Tribal knowledge is the information and systems known within a specific group but unknown outside of it.
Think of tribal knowledge as the stories and memories shared around a campfire. You remember the gist but don’t recall every detail. And more details are lost as the story is re-told over and over again. Despite modern-day technology, many teams are left trying to recall campfire stories when a colleague moves on.
Here’s how to capture that tribal knowledge with writing, reading and critical thinking.
Get Ahead of the Problem: Reduce Turnover
Get ahead of tribal knowledge loss by reducing turnover through employee engagement and a focus on culture. This is especially important during restructuring periods and corporate mergers.
A 2018 study of 234,000 exit interviews found that 77% of departing employees could have been retained by their employers. There were three main reasons for turnover which can all be addressed with clear, written communication.
Manager behaviour - This is the most common reason for unwanted attrition. Managers and employees don’t need to be best friends to be effective. Manager behaviour issues are often due to a lack of communication and clarity. Managers must create a team charter document with expectations, constraints, and guidelines to establish shared accountability.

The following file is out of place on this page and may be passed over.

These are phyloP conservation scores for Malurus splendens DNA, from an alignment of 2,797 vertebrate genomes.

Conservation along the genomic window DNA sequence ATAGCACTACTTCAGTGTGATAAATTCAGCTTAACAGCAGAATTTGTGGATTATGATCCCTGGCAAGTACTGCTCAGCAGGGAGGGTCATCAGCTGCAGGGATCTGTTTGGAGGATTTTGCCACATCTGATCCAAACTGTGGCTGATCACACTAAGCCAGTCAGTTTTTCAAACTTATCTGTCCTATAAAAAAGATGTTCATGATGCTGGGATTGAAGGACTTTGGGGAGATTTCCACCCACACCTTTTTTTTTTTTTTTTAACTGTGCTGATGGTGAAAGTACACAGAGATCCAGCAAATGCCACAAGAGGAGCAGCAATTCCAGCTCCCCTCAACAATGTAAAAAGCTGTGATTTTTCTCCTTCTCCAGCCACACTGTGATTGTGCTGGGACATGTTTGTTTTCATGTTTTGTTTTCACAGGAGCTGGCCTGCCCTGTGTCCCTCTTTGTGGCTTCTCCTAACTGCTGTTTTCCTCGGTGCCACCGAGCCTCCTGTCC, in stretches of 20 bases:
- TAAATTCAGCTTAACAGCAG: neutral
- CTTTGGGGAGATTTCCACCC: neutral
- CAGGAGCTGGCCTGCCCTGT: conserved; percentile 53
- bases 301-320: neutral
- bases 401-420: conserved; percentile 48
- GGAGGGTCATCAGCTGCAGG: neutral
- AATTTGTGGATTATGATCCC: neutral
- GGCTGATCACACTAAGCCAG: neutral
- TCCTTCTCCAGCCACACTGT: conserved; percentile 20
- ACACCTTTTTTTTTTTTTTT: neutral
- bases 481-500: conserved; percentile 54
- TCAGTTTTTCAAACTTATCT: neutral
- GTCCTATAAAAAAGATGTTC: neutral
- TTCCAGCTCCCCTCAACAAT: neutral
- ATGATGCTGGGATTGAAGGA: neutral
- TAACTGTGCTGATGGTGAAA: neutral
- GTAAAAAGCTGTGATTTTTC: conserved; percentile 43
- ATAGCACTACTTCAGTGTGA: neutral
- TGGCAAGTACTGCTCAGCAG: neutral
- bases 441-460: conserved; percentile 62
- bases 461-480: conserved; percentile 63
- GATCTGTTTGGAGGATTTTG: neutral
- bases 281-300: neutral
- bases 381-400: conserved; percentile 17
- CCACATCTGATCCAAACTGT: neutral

Career development - Write full job descriptions with daily functions, promotion paths, and expected interaction with other departments. For many employees, the only role they can realistically aspire to is their boss’s job. Many organizations have more flexibility but fail to document it clearly and risk unnecessary turnover from otherwise content employees.
Work-life balance - Letting employees work remote is the best method for immediately improving work-life balance, but implementation without a remote work policy is a mistake. Include standards for technology, availability and provide a team communication charter.
Understand the Difficulties of Documentation